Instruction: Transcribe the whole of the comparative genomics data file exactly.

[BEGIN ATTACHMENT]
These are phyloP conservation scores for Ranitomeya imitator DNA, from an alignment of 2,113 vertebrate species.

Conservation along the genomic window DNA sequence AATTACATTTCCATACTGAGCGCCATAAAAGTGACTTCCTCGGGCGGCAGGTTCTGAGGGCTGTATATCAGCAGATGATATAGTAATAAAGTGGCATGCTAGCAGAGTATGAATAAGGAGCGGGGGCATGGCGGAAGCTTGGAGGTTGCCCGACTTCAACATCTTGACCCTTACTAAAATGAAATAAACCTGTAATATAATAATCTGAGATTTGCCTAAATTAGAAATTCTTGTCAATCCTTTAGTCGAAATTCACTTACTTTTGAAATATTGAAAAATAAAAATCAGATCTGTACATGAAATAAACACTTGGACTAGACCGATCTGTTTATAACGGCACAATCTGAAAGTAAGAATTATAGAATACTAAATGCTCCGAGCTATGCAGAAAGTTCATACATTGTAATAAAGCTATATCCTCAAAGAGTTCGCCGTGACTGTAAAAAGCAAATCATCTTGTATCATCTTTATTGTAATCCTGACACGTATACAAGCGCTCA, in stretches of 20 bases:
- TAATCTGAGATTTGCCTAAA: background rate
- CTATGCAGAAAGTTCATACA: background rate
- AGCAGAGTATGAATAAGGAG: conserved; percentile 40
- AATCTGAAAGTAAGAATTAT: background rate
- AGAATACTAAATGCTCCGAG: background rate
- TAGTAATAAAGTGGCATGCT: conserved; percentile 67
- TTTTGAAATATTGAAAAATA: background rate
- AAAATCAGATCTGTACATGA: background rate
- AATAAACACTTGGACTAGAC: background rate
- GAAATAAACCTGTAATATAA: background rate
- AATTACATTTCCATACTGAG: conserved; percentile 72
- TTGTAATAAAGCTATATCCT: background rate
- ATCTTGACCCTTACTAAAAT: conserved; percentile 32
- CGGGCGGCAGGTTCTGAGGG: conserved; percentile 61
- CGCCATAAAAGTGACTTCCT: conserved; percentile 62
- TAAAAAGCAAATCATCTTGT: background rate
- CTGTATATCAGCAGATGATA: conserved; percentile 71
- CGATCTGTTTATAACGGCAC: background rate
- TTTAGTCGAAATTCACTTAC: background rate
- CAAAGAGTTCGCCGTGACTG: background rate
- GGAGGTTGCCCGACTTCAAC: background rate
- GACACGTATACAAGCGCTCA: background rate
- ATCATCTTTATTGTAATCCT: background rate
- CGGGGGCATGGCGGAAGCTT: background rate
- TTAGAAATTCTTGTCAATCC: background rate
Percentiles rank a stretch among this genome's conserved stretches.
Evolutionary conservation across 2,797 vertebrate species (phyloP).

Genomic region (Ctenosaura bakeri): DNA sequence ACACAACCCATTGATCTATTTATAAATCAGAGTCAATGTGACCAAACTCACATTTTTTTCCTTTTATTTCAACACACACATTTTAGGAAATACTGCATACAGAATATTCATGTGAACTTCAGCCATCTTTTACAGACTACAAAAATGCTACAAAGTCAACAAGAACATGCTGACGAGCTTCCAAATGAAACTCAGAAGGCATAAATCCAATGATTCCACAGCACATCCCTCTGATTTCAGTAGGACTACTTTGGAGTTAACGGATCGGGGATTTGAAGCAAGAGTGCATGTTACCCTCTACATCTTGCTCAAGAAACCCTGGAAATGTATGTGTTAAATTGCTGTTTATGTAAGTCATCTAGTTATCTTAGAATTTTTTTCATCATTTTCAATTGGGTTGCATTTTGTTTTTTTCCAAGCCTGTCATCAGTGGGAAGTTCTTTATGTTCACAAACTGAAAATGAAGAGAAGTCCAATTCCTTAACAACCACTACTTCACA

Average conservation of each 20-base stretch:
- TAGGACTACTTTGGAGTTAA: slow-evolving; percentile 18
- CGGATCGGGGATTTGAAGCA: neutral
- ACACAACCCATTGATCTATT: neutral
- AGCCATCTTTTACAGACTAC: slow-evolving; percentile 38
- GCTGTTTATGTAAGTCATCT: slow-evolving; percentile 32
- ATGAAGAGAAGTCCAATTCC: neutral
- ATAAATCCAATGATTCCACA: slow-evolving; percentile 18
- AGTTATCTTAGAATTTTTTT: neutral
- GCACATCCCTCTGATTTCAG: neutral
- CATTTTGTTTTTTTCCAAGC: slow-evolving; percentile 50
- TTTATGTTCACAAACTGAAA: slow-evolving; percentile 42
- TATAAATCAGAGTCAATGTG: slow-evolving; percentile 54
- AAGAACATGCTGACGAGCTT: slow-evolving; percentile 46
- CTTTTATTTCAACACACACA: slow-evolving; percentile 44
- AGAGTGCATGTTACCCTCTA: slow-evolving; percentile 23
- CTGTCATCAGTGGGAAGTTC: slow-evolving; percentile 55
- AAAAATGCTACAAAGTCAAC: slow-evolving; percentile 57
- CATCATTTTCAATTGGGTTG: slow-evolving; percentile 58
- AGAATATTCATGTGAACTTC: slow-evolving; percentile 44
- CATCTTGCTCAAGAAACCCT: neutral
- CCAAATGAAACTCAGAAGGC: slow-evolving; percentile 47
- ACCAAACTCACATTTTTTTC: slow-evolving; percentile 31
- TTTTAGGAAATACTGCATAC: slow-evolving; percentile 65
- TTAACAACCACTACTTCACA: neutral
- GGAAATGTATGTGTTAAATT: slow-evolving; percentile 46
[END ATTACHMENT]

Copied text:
These are phyloP conservation scores for Ranitomeya imitator DNA, from an alignment of 2,113 vertebrate species.

Conservation along the genomic window DNA sequence AATTACATTTCCATACTGAGCGCCATAAAAGTGACTTCCTCGGGCGGCAGGTTCTGAGGGCTGTATATCAGCAGATGATATAGTAATAAAGTGGCATGCTAGCAGAGTATGAATAAGGAGCGGGGGCATGGCGGAAGCTTGGAGGTTGCCCGACTTCAACATCTTGACCCTTACTAAAATGAAATAAACCTGTAATATAATAATCTGAGATTTGCCTAAATTAGAAATTCTTGTCAATCCTTTAGTCGAAATTCACTTACTTTTGAAATATTGAAAAATAAAAATCAGATCTGTACATGAAATAAACACTTGGACTAGACCGATCTGTTTATAACGGCACAATCTGAAAGTAAGAATTATAGAATACTAAATGCTCCGAGCTATGCAGAAAGTTCATACATTGTAATAAAGCTATATCCTCAAAGAGTTCGCCGTGACTGTAAAAAGCAAATCATCTTGTATCATCTTTATTGTAATCCTGACACGTATACAAGCGCTCA, in stretches of 20 bases:
- TAATCTGAGATTTGCCTAAA: background rate
- CTATGCAGAAAGTTCATACA: background rate
- AGCAGAGTATGAATAAGGAG: conserved; percentile 40
- AATCTGAAAGTAAGAATTAT: background rate
- AGAATACTAAATGCTCCGAG: background rate
- TAGTAATAAAGTGGCATGCT: conserved; percentile 67
- TTTTGAAATATTGAAAAATA: background rate
- AAAATCAGATCTGTACATGA: background rate
- AATAAACACTTGGACTAGAC: background rate
- GAAATAAACCTGTAATATAA: background rate
- AATTACATTTCCATACTGAG: conserved; percentile 72
- TTGTAATAAAGCTATATCCT: background rate
- ATCTTGACCCTTACTAAAAT: conserved; percentile 32
- CGGGCGGCAGGTTCTGAGGG: conserved; percentile 61
- CGCCATAAAAGTGACTTCCT: conserved; percentile 62
- TAAAAAGCAAATCATCTTGT: background rate
- CTGTATATCAGCAGATGATA: conserved; percentile 71
- CGATCTGTTTATAACGGCAC: background rate
- TTTAGTCGAAATTCACTTAC: background rate
- CAAAGAGTTCGCCGTGACTG: background rate
- GGAGGTTGCCCGACTTCAAC: background rate
- GACACGTATACAAGCGCTCA: background rate
- ATCATCTTTATTGTAATCCT: background rate
- CGGGGGCATGGCGGAAGCTT: background rate
- TTAGAAATTCTTGTCAATCC: background rate
Percentiles rank a stretch among this genome's conserved stretches.
Evolutionary conservation across 2,797 vertebrate species (phyloP).

Genomic region (Ctenosaura bakeri): DNA sequence ACACAACCCATTGATCTATTTATAAATCAGAGTCAATGTGACCAAACTCACATTTTTTTCCTTTTATTTCAACACACACATTTTAGGAAATACTGCATACAGAATATTCATGTGAACTTCAGCCATCTTTTACAGACTACAAAAATGCTACAAAGTCAACAAGAACATGCTGACGAGCTTCCAAATGAAACTCAGAAGGCATAAATCCAATGATTCCACAGCACATCCCTCTGATTTCAGTAGGACTACTTTGGAGTTAACGGATCGGGGATTTGAAGCAAGAGTGCATGTTACCCTCTACATCTTGCTCAAGAAACCCTGGAAATGTATGTGTTAAATTGCTGTTTATGTAAGTCATCTAGTTATCTTAGAATTTTTTTCATCATTTTCAATTGGGTTGCATTTTGTTTTTTTCCAAGCCTGTCATCAGTGGGAAGTTCTTTATGTTCACAAACTGAAAATGAAGAGAAGTCCAATTCCTTAACAACCACTACTTCACA

Average conservation of each 20-base stretch:
- TAGGACTACTTTGGAGTTAA: slow-evolving; percentile 18
- CGGATCGGGGATTTGAAGCA: neutral
- ACACAACCCATTGATCTATT: neutral
- AGCCATCTTTTACAGACTAC: slow-evolving; percentile 38
- GCTGTTTATGTAAGTCATCT: slow-evolving; percentile 32
- ATGAAGAGAAGTCCAATTCC: neutral
- ATAAATCCAATGATTCCACA: slow-evolving; percentile 18
- AGTTATCTTAGAATTTTTTT: neutral
- GCACATCCCTCTGATTTCAG: neutral
- CATTTTGTTTTTTTCCAAGC: slow-evolving; percentile 50
- TTTATGTTCACAAACTGAAA: slow-evolving; percentile 42
- TATAAATCAGAGTCAATGTG: slow-evolving; percentile 54
- AAGAACATGCTGACGAGCTT: slow-evolving; percentile 46
- CTTTTATTTCAACACACACA: slow-evolving; percentile 44
- AGAGTGCATGTTACCCTCTA: slow-evolving; percentile 23
- CTGTCATCAGTGGGAAGTTC: slow-evolving; percentile 55
- AAAAATGCTACAAAGTCAAC: slow-evolving; percentile 57
- CATCATTTTCAATTGGGTTG: slow-evolving; percentile 58
- AGAATATTCATGTGAACTTC: slow-evolving; percentile 44
- CATCTTGCTCAAGAAACCCT: neutral
- CCAAATGAAACTCAGAAGGC: slow-evolving; percentile 47
- ACCAAACTCACATTTTTTTC: slow-evolving; percentile 31
- TTTTAGGAAATACTGCATAC: slow-evolving; percentile 65
- TTAACAACCACTACTTCACA: neutral
- GGAAATGTATGTGTTAAATT: slow-evolving; percentile 46